Crystal, the programming language, does not yet provide a built in way of measuring the effectiveness of your test suite. So by running
crystal spec you pretty much only have binary insight into the suite: it's passing or it's not.
This lead me to build crytic in the first place. But while mutation coverage is a great tool to investigate the test suite, plain old code coverage is usually quicker to obtain and easier to glance at.
Looking at the issue above mentions two possible libraries: anykeyh/crystal-coverage and SimonKagstrom/kcov. I had been running
crystal-coverage for a while and used it as an inspiration quite a few times, after all it's a crystal library that basically injects coverage markers into the crystal source code before compiling and running the tests. Due to it's proof of concept nature however it has a few limitations and leads to varying results and coverage numbers. Not quite ready for production use yet, but I'm excited for it's future or possible integration of a similar concept into the crystal compiler itself!
kcov on the other hand has nothing to do with crystal. It can work on any binary that has debug information (in DWARF) available. This is great because it doesn't really impose any requirements onto our crystal program.
Generating coverage data with kcov
Usage of kcov is very straightforward. The macOS binary has to be built manually, but the instructions are easy enough and work as advertise. So once you have a
kcov to run, you can pass it your command to execute the program, more specifically in this case, the tests. You also need to pass a folder to write the coverage report to.
kcov ./coverage run_tests for example invokes a program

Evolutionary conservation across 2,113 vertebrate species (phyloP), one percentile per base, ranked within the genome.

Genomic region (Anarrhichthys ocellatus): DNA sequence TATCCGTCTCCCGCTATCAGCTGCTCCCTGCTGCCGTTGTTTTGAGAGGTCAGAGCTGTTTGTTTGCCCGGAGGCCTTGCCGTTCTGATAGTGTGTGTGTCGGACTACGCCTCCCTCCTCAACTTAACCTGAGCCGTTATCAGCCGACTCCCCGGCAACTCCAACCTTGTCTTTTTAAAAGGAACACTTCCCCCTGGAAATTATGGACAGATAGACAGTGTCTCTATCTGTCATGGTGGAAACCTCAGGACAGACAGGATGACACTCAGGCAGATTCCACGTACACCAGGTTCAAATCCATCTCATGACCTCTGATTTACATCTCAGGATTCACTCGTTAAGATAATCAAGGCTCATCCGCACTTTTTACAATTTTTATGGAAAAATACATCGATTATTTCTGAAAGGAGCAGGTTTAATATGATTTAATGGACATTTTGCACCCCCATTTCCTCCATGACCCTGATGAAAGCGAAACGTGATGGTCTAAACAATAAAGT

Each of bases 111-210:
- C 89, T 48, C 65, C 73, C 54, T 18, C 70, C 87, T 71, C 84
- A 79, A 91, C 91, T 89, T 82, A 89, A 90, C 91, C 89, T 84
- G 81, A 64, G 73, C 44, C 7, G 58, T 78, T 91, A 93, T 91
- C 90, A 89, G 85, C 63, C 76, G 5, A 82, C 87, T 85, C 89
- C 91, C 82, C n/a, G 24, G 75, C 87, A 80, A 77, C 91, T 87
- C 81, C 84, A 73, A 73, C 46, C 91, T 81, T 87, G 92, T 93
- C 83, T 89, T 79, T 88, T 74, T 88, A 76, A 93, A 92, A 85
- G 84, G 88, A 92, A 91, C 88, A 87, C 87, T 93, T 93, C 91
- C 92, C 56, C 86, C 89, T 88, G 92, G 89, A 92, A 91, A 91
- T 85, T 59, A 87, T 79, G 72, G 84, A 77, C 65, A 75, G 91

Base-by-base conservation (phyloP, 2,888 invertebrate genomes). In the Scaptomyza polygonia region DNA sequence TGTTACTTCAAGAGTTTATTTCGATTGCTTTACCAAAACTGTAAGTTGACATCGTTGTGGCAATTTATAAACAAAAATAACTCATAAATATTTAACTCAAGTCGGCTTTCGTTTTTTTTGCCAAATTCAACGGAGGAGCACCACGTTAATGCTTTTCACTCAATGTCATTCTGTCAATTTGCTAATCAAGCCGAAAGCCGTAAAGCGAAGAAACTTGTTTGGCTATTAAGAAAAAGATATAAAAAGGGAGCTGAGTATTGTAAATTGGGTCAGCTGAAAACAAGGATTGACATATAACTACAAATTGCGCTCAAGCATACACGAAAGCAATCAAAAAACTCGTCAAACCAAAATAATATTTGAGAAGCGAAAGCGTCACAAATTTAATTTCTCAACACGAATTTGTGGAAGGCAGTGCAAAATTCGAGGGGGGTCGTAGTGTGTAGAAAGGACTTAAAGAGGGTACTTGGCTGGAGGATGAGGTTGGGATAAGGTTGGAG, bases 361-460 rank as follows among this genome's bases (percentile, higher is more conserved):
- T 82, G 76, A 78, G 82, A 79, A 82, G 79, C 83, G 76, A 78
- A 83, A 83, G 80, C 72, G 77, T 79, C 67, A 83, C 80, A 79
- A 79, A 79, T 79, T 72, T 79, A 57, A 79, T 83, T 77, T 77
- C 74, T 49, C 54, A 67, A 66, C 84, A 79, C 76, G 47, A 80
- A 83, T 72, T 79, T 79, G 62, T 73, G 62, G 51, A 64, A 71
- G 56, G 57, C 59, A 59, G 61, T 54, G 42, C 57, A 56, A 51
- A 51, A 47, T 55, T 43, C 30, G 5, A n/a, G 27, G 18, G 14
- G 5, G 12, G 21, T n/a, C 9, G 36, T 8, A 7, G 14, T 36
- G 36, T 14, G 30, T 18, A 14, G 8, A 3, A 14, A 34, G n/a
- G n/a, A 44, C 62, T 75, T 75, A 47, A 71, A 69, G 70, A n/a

run_tests, uses its debug information to track code coverage, and creates the report inside the coverage folder.
The typical way to run a crystal program's tests is usually
crystal spec, which means you don't have a binary for kcov to analyze. The way I solve this is by creating an entrypoint program to run the tests:
- Create a crystal file requiring all specs:
echo "require \"./spec/**\"" > run_tests.cr
- Compile that file to a binary
crystal build run_tests.cr -D skip-integration
The second part allows you to pass compile time flags as well, as I do to exclude integration tests from the code coverage analysis. I find that coverage generated by integration tests is low-value and more incidental that not. That's why I usually only consider unit-tests for code coverage.
Clean and include path
Two options that kcov provides were important to my workflow:
--clean instructs kcov to always get a fresh analysis. If omitted, results from all runs are accumulated, which is not what I want.
Running the command without
--include-path=./src will provide a coverage report that also prints the entirety of the crystal standard library (at least the parts that are required by the program). Usually the report is only interesting for the program that you are working on.
Putting it all together
So far we have everything together to create code coverage analysis for your crystal program's test suite. Awesome! Go ahead, look at it and see what parts of your code are uncovered by the tests 🍿. As in so many cases, the analysis only gets useful if continually integrated into the development workflow. Luckily for us, kcov produces output that can be understood by various tools down the chain. I use codecov.io to upload the report and have it easily browseable online. See this blogs report or crytics report. The script I use on CI is as follows: